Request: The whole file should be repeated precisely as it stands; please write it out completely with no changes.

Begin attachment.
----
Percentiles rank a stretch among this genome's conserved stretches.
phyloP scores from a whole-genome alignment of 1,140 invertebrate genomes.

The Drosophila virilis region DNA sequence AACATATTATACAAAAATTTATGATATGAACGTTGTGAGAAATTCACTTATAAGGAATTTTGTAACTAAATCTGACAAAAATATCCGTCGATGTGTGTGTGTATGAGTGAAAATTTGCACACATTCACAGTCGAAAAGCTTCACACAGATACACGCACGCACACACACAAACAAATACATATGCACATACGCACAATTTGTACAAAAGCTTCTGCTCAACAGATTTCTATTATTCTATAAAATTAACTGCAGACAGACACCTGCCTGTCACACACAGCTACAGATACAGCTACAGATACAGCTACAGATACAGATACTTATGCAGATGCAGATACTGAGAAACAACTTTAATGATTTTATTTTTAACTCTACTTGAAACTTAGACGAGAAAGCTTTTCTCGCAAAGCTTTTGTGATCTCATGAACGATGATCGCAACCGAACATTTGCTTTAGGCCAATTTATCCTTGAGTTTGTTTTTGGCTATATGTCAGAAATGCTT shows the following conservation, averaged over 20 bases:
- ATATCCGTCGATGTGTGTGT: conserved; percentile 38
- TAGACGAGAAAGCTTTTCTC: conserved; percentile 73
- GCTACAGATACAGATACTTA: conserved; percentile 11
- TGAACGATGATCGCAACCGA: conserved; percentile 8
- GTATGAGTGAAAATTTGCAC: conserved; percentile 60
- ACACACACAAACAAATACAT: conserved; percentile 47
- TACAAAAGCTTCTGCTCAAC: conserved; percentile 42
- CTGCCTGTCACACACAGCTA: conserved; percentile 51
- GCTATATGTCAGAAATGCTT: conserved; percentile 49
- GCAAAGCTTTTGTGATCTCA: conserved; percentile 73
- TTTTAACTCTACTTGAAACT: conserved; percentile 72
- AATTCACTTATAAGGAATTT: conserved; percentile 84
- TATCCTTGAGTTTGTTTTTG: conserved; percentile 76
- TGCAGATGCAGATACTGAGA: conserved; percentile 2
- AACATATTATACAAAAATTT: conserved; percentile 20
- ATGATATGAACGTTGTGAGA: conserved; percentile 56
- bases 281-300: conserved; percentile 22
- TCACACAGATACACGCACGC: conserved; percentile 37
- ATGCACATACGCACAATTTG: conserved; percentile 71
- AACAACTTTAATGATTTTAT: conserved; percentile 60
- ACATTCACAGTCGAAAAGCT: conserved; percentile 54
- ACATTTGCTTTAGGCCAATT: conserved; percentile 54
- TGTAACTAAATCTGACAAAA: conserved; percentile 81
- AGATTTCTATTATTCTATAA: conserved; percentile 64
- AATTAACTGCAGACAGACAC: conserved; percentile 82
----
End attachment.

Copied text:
Percentiles rank a stretch among this genome's conserved stretches.
phyloP scores from a whole-genome alignment of 1,140 invertebrate genomes.

The Drosophila virilis region DNA sequence AACATATTATACAAAAATTTATGATATGAACGTTGTGAGAAATTCACTTATAAGGAATTTTGTAACTAAATCTGACAAAAATATCCGTCGATGTGTGTGTGTATGAGTGAAAATTTGCACACATTCACAGTCGAAAAGCTTCACACAGATACACGCACGCACACACACAAACAAATACATATGCACATACGCACAATTTGTACAAAAGCTTCTGCTCAACAGATTTCTATTATTCTATAAAATTAACTGCAGACAGACACCTGCCTGTCACACACAGCTACAGATACAGCTACAGATACAGCTACAGATACAGATACTTATGCAGATGCAGATACTGAGAAACAACTTTAATGATTTTATTTTTAACTCTACTTGAAACTTAGACGAGAAAGCTTTTCTCGCAAAGCTTTTGTGATCTCATGAACGATGATCGCAACCGAACATTTGCTTTAGGCCAATTTATCCTTGAGTTTGTTTTTGGCTATATGTCAGAAATGCTT shows the following conservation, averaged over 20 bases:
- ATATCCGTCGATGTGTGTGT: conserved; percentile 38
- TAGACGAGAAAGCTTTTCTC: conserved; percentile 73
- GCTACAGATACAGATACTTA: conserved; percentile 11
- TGAACGATGATCGCAACCGA: conserved; percentile 8
- GTATGAGTGAAAATTTGCAC: conserved; percentile 60
- ACACACACAAACAAATACAT: conserved; percentile 47
- TACAAAAGCTTCTGCTCAAC: conserved; percentile 42
- CTGCCTGTCACACACAGCTA: conserved; percentile 51
- GCTATATGTCAGAAATGCTT: conserved; percentile 49
- GCAAAGCTTTTGTGATCTCA: conserved; percentile 73
- TTTTAACTCTACTTGAAACT: conserved; percentile 72
- AATTCACTTATAAGGAATTT: conserved; percentile 84
- TATCCTTGAGTTTGTTTTTG: conserved; percentile 76
- TGCAGATGCAGATACTGAGA: conserved; percentile 2
- AACATATTATACAAAAATTT: conserved; percentile 20
- ATGATATGAACGTTGTGAGA: conserved; percentile 56
- bases 281-300: conserved; percentile 22
- TCACACAGATACACGCACGC: conserved; percentile 37
- ATGCACATACGCACAATTTG: conserved; percentile 71
- AACAACTTTAATGATTTTAT: conserved; percentile 60
- ACATTCACAGTCGAAAAGCT: conserved; percentile 54
- ACATTTGCTTTAGGCCAATT: conserved; percentile 54
- TGTAACTAAATCTGACAAAA: conserved; percentile 81
- AGATTTCTATTATTCTATAA: conserved; percentile 64
- AATTAACTGCAGACAGACAC: conserved; percentile 82